By Kelly Dearmore
By Jim Schutze
By Rachel Watts
By Lauren Drewes Daniels
By Anna Merlan
By Lee Escobedo
By Alice Laussade
Like make records.
He's done songs and remixes for everyone from George Michael to U2 to Sonic Youth to Tricky, and has worked with too many hip-hop stars to name. But he's best known for the raw 'n' rowdy energy, driving bass lines, and freaky, tweaked, horn bleats of Cypress, who, after 10 years and six platinum discs, are rap's longest-reigning superstars. His other big claim to fame is "Jump Around." Crafted for House of Pain, that perennial party hit still generates fat royalty checks.
"I don't give a shit about interviews, pictures, videos. I'm in this to make music," the goateed producer asserts from behind orange-tinted glasses. "I don't care about fame. People who need to know me, know me, and I'm respected. I do this because I love it."
Muggs doesn't make eye contact much, but when he does, his piercing gaze goes through me, even from behind the shades. He answers questions, but doesn't freely add a whole lot more. In other words, Muggs doesn't care about me or you, just about making beats.
The occasion of his sparing interview-time out of his beat-making schedule is the release of Muggs Presents Soul Assassins II (which hits stores on October 3), a project near and dear to his heart. The producer wants to make sure folks know about it, so amid a recording session, he's given us a few minutes.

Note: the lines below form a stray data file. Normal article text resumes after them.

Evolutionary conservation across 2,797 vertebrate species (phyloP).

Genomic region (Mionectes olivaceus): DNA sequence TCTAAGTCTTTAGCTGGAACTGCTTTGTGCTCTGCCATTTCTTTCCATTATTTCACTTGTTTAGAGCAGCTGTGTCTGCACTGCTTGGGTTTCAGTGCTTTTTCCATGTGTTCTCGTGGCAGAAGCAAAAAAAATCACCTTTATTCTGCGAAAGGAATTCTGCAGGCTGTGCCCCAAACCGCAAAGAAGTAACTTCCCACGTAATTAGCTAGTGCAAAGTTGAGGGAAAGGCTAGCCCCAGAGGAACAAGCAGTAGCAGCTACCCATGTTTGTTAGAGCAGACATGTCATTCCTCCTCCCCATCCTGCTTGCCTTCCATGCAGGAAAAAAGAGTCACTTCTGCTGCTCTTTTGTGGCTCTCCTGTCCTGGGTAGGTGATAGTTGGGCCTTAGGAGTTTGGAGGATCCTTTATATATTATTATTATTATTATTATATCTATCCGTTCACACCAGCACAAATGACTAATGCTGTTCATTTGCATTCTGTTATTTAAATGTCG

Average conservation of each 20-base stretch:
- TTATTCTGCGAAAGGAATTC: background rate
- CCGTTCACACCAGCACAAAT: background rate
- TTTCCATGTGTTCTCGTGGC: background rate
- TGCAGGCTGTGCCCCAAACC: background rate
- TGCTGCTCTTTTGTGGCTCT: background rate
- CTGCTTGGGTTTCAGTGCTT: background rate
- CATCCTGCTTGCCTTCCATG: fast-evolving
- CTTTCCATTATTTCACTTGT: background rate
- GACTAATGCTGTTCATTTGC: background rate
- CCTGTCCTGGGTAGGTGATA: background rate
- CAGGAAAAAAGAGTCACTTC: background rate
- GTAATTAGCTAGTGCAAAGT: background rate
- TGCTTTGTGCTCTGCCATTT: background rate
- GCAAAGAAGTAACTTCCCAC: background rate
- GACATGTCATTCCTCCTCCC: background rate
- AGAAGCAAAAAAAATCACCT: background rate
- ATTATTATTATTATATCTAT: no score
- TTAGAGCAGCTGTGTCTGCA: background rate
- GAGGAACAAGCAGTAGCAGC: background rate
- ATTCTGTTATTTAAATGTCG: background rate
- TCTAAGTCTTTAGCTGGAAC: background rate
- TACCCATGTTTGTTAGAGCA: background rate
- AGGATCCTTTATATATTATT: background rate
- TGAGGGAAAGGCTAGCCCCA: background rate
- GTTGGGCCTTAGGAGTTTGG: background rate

Like Soul Assassins I, its critically acclaimed 1997 predecessor, II is a collection of all-star MCs busting rhymes over Muggs tracks. Both discs move the producer out from behind the boards and into the limelight, not unlike New York knob-twirler Marley Marl's '88 classic, In Control, and Dr. Dre's g-funk masterpiece, The Chronic.
While the first Soul Assassins set boasted chart-topping names such as RZA, KRS-One, Wyclef, and Dre, the sequel leans more toward the underground. You get heavy-hitters such as Xzibit, Kurupt, and Everlast, longstanding cellar-dwellers like Ras Kass, up-and-coming buzz act Dilated Peoples, and still-unsigned, unknown newcomers such as Self-Scientific and Krondon.
"There's a lot of albums coming out like this, and everyone's running around trying to get the flavor-of-the-month MCs," Muggs notes. "So I did the exact opposite--got brand-new name fools I like, underground MCs. Even successful rappers that I use weren't gonna be household names like a DMX, Jay-Z, and Busta Rhymes. You've still gotta be into the culture to know GZA and Kool G. Rap [both on the album]."
On some tracks, Muggs replicates the artists' usual sonic milieu. On others, he pushes them in new directions. The classical bow-work and tremulous operatic vocals on "When the Fat Lady Sings" don't seem like much of a stretch for the Wu-Tang's GZA, while Kurupt takes a break from Long Beach party anthems on the sparser, East Coast-styled "When the Pain Inflict." Yet, despite the variety of voices and styles, the disc sounds like one cohesive work, tied together by Muggs' hallmark style: moody, ominous, sample layered upon sample. But the strata isn't so dense that you can't hear each element--horns, strings, keys, eerie vocal parts--on its own. Think of the orchestral compositions of Wagner, minus the bombast, from a b-boy stance.
One final Muggs trademark: no radio-friendly, harmonized R&B chorus. "Fuck that," he shoots back with a slight sneer. "My shit is dark--that dusty, smoked-out vibe. I always make nighttime music. That's how I like it, that's what I want to hear."